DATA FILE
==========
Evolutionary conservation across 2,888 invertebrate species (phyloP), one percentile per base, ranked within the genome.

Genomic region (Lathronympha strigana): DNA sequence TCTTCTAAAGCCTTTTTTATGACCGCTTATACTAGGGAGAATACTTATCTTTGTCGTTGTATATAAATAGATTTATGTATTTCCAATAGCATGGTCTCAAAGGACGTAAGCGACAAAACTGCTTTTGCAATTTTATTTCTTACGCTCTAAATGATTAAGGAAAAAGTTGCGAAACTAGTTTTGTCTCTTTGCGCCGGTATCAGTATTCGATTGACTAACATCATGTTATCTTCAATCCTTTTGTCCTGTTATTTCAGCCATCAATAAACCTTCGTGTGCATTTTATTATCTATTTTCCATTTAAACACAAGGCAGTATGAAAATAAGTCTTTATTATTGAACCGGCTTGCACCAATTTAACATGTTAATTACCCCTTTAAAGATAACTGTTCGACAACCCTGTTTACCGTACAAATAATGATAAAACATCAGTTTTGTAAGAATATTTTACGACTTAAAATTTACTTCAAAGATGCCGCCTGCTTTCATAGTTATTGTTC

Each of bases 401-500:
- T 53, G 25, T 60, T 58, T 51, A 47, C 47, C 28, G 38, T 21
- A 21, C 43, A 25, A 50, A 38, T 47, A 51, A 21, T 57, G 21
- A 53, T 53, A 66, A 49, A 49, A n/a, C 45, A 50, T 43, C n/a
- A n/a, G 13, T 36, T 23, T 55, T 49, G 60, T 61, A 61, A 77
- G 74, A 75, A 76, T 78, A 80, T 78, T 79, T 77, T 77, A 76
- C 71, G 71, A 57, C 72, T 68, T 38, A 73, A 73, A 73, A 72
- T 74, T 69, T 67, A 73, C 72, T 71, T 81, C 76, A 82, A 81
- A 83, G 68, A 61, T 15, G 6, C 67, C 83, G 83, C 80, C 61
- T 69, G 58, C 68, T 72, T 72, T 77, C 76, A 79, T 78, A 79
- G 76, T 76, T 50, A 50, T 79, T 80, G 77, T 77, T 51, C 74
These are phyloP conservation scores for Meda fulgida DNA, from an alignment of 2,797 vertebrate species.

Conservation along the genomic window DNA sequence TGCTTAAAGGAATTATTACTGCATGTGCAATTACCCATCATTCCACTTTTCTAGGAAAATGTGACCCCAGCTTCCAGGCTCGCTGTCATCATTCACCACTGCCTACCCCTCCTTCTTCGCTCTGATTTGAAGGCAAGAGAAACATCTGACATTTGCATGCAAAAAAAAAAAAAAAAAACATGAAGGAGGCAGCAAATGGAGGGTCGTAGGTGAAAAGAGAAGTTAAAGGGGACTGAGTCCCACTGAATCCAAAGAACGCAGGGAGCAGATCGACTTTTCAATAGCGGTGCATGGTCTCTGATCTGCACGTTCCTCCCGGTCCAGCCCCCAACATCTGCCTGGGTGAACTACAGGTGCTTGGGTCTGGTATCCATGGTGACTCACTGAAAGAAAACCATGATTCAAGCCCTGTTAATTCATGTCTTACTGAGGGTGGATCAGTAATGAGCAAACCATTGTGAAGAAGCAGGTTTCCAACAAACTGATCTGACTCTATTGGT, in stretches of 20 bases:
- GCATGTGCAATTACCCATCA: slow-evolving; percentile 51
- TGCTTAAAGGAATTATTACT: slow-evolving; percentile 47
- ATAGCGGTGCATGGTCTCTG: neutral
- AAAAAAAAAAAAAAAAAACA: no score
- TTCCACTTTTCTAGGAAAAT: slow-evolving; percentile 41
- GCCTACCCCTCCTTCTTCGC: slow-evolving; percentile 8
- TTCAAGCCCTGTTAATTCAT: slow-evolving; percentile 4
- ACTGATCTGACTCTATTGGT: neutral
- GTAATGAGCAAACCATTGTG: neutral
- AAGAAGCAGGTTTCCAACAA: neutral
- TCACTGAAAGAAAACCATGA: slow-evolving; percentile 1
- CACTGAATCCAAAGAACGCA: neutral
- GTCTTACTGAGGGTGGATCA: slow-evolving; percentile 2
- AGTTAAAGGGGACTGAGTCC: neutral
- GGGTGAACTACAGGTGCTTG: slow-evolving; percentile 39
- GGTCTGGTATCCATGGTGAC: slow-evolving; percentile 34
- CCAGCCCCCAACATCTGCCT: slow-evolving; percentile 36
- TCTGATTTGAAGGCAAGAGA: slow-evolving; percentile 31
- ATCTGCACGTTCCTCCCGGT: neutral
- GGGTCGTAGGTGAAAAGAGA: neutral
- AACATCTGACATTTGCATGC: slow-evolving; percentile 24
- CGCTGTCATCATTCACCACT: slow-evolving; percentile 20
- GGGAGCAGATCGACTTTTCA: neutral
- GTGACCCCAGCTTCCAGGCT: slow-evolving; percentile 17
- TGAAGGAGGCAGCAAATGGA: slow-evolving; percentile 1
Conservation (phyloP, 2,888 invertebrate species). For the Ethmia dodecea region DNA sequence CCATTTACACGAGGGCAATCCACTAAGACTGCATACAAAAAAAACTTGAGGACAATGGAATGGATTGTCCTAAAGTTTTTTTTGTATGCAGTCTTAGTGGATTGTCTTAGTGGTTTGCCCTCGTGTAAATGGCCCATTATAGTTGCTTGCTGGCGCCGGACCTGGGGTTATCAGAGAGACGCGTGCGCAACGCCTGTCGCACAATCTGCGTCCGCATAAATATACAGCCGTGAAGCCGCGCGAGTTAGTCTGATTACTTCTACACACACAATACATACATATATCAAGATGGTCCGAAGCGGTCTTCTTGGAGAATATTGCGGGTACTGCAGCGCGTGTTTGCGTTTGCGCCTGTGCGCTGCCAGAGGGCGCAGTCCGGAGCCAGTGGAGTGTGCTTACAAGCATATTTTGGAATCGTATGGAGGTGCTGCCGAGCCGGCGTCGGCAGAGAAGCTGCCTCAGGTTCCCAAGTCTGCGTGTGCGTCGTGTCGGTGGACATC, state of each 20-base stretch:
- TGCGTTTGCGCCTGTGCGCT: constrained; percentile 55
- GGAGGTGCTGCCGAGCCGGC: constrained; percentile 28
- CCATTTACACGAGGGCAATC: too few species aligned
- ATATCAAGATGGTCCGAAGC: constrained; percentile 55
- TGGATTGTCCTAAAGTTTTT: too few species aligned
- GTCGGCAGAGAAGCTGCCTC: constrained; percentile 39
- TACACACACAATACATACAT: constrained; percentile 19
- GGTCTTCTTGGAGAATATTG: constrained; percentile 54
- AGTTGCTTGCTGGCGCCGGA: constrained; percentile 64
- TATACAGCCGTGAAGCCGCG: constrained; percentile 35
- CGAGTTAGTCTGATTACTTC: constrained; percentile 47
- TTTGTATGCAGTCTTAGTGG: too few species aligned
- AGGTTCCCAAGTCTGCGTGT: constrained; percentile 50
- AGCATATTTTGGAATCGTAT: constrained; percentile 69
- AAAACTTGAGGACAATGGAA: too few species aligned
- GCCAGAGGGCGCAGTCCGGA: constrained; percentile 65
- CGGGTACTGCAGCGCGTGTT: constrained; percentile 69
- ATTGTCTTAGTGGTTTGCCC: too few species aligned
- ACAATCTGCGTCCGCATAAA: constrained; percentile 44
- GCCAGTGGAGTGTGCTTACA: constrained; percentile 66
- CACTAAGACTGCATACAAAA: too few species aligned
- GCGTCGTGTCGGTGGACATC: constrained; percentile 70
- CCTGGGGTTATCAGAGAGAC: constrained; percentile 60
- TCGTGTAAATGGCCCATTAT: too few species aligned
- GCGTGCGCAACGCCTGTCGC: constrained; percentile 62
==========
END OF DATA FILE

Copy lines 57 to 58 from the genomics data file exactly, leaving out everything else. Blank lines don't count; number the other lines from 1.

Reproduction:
- GCCAGAGGGCGCAGTCCGGA: constrained; percentile 65
- CGGGTACTGCAGCGCGTGTT: constrained; percentile 69